Ukraine crisis.. NATO calls for meeting with Russia, and Biden counts on deterrence against Putin

The North Atlantic Treaty Organization (NATO) called on Tuesday for a meeting with Russia to discuss the military escalation in Ukraine, while US President Joe Biden’s strategy focuses on deterrence and imposing unparalleled sanctions to confront his Russian counterpart, Vladimir Putin, whom the West accuses of plotting to invade Ukraine. .

A NATO official told Reuters that NATO Secretary-General Jens Stoltenberg had called for a meeting between NATO and Russia on January 12.

“Any dialogue with Russia must be based on reciprocity, address NATO’s concerns about Russia’s actions, and participate in consultations with European alliance partners,” he added.

Urgent Talks

Urgent talks between Ukraine, Russia, Germany and France on the Ukraine crisis are scheduled for next Thursday, Russia’s Interfax news agency reported earlier.

This comes at a time when US President Joe Biden has doubled down on his warnings to deter Russian President Vladimir Putin from invading Ukraine.

The West accuses Moscow of massing tens of thousands of its soldiers on the Ukrainian border, and of contemplating a new “aggression” after the 2014 annexation of Crimea.

In this volatile atmosphere, the United States and the Europeans have accepted a series of talks next week with Russia, which has proposed agreements to limit NATO expansion at its doorstep.

US officials say they are ready to discuss both sides’ concerns, but they have also made clear that most Russian demands are unacceptable.

Earlier, Joe Biden said he had directly threatened his Russian counterpart with “economic consequences he had never seen before” if he decided to invade Ukraine.

The sanctions on the table, even if Washington doesn’t talk about them in detail, could be very harsh on the Russian economy.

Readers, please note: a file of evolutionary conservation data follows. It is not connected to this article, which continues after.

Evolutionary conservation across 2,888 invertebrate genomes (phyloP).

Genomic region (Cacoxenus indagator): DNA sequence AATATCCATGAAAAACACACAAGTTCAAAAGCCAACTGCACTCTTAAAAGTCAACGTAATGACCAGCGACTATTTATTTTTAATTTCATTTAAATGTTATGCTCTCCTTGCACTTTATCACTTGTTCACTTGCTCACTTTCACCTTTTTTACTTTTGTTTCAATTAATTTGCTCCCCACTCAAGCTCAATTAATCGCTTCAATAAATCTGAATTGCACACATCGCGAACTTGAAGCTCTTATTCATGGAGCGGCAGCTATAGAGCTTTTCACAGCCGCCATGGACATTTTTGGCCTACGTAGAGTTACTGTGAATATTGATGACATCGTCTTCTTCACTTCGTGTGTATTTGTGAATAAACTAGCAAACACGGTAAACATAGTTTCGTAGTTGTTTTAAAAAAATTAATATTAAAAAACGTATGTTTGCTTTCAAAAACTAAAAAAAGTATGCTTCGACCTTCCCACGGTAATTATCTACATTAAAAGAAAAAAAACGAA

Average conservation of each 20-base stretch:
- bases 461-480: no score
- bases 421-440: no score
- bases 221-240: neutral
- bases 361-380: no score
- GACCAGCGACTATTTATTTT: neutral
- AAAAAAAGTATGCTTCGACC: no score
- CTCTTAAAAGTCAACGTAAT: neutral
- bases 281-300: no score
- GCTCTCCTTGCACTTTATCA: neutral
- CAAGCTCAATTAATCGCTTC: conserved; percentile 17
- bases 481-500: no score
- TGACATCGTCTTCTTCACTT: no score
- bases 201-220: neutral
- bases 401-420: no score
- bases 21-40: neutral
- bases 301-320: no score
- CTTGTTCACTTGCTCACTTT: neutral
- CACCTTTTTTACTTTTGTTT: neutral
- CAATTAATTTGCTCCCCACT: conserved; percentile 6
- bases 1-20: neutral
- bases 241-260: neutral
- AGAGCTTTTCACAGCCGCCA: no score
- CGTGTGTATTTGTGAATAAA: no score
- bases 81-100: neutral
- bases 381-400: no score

Western options

Westerners may decide to blacklist more people close to Vladimir Putin, denying them access to their American or European assets.

They can also “dry up” investments in Russia and prevent the export of Western technologies to that country, warned William Tyler, the former US ambassador to Kiev and vice president of the think-tank of the United States Institute of Peace.

Finally, they can threaten to resort to the so-called “nuclear option,” that is, isolating Russia from the “Swift” system, the primary tool in global finance that allows banks to trade money.

But this step can only be a last option because of its negative repercussions on the European and American economy.

The West also brandished the energy card, as German diplomacy threatened not to allow the operation of the Nord Stream 2 gas pipeline between Russia and Germany, the project dear to Moscow, in the event of further Russian escalation.

It is noteworthy that Joe Biden announced that he does not intend to drag the largest power in the world into a new conflict abroad.

But the Americans have warned that they will send more weapons to Ukraine in the event of a Russian attack, and they could also equip local militias.

The United States could also provide its Ukrainian allies with intelligence by increasing the number of reconnaissance flights.

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